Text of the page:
The Education Department will make $250,000 available to groups that develop strategies for achieving the national education goals, Christopher T. Cross, assistant secretary of education for educational research and improvement, announced last week.
Addressing a conference in Columbia, S.C., Mr. Cross said he hoped such organizations as the Council of Chief State School Officers, the National Conference of State Legislatures, and the national teachers’ unions would “use some of this money to develop bold, innovative plans.”
“It’s not a lot,” the assistant secretary added in an interview, “but I think the leverage will be effective in advancing the goals in circles it’s important to do that in.”
Mr. Cross also said in the speech that the department would soon provide “several hundred thousand dollars” in funding for a consortium of states that are working on performance-based assessment, which he urged policymakers to develop as a step toward achieving the goals.
Such a consortium, he said, would enable states to share information to “advance the state of the art.”
“That should save all of them a considerable amount of money, and the nation time, in moving forward,” he said.
The conference last week was organized by Gov. Carroll A. Campbell of South Carolina, who was one of the leaders of the goals-setting effort. The six goals, set last year by President Bush and the nation’s governors, outline targets for performance by the year 2000.
In his speech, Mr. Cross outlined several steps that parents, teachers, principals, policymakers, and business leaders could take to achieve the goals.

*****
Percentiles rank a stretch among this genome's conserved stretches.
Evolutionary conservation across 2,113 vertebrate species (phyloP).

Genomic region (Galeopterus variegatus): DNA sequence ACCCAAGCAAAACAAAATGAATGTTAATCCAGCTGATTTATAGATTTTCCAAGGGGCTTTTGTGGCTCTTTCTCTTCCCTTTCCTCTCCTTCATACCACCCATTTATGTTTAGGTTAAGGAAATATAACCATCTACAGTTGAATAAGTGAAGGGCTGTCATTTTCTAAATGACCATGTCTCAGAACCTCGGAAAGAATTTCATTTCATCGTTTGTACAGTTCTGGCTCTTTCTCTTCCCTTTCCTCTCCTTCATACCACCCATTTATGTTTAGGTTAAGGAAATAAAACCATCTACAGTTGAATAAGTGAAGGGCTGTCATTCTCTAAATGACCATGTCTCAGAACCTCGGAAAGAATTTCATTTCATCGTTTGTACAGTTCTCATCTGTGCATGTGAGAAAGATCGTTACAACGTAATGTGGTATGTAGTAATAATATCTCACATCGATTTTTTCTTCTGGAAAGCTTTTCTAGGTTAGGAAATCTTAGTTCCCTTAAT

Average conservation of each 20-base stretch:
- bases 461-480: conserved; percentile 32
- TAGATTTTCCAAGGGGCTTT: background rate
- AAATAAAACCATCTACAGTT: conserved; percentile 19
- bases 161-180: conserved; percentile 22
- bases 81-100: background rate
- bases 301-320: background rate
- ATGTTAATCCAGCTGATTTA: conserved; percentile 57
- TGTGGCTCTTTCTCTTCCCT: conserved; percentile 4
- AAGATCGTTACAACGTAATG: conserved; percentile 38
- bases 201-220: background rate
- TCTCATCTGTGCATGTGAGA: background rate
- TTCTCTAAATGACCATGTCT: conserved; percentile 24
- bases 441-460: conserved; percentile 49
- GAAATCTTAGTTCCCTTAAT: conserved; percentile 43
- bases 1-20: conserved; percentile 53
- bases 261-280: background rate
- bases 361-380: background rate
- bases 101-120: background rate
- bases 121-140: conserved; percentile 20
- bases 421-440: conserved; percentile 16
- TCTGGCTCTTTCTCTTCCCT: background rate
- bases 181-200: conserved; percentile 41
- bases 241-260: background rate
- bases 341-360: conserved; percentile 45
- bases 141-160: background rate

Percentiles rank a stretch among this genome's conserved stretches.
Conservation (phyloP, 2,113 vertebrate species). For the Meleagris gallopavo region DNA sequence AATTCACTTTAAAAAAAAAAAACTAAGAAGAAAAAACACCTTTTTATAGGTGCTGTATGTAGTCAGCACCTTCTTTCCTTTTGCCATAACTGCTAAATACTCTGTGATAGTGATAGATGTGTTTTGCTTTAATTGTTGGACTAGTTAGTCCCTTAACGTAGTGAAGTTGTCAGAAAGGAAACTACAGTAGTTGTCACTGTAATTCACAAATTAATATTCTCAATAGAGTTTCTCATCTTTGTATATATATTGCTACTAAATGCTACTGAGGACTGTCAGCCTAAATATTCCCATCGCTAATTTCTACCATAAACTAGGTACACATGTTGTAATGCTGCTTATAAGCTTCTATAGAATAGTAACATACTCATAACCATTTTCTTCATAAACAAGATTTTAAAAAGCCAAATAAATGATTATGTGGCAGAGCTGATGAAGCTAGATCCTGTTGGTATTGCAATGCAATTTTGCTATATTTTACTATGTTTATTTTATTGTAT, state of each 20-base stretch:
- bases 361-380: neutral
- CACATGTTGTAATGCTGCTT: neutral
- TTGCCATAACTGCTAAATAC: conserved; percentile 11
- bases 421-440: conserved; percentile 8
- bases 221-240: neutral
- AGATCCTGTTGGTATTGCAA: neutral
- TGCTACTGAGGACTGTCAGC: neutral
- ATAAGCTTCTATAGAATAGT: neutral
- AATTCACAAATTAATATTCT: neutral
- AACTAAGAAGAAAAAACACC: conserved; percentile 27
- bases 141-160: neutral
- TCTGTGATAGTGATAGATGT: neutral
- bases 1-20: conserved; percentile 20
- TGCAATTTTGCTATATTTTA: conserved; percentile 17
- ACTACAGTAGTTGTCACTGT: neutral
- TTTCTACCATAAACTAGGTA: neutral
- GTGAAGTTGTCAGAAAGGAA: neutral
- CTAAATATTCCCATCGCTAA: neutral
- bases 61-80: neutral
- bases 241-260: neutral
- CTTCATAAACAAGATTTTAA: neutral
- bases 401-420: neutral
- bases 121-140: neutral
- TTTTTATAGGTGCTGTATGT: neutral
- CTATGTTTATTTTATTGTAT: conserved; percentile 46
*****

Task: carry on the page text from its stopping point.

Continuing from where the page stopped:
For example, he suggested, parents should read to their children; teachers should assign more homework and raise expectations for students; policymakers should “provide high-quality staff development to teachers and principals"; and businesses should provide incentives for student achievement.
Many of the proposals, although based on research, reflect simple common sense, Mr. Cross acknowledged. But, he said, “the message is not getting across.”
Results from federal surveys, he said, show that, “in fact, schools are not assigning homework, parents are not making contact with schools.”
“People want to find a silver bullet,” he continued. “I’m convinced there is not a magic solution. What will succeed in reaching the goals is doing a lot of common-sense things like this.”
Mr. Cross also pledged that the federal government would be an “active partner” in the endeavor, and noted that the Education Department is working with local groups and other agencies toward that end.
For example, he noted, he has convened seven state school-boards associations to prepare a report on what school boards can do to advance the goals. Their report, expected to be released in May, will recommend that all local boards set their own goals “that, at a minimum, incorporate the national goals,” Mr. Cross said.
In addition, he pointed out, the department is working with the Department of Health and Human Services to develop video and print materials to help parents prepare their children for school, and with the Labor Department to identify the educational needs of the workplace.
“There is more than enough for all of us to do,” Mr. Cross said.
A version of this article appeared in the February 06, 1991 edition of Education Week as E.D. To Make $250,000 Available To Develop ‘Bold Plans’ for Achieving Education Goals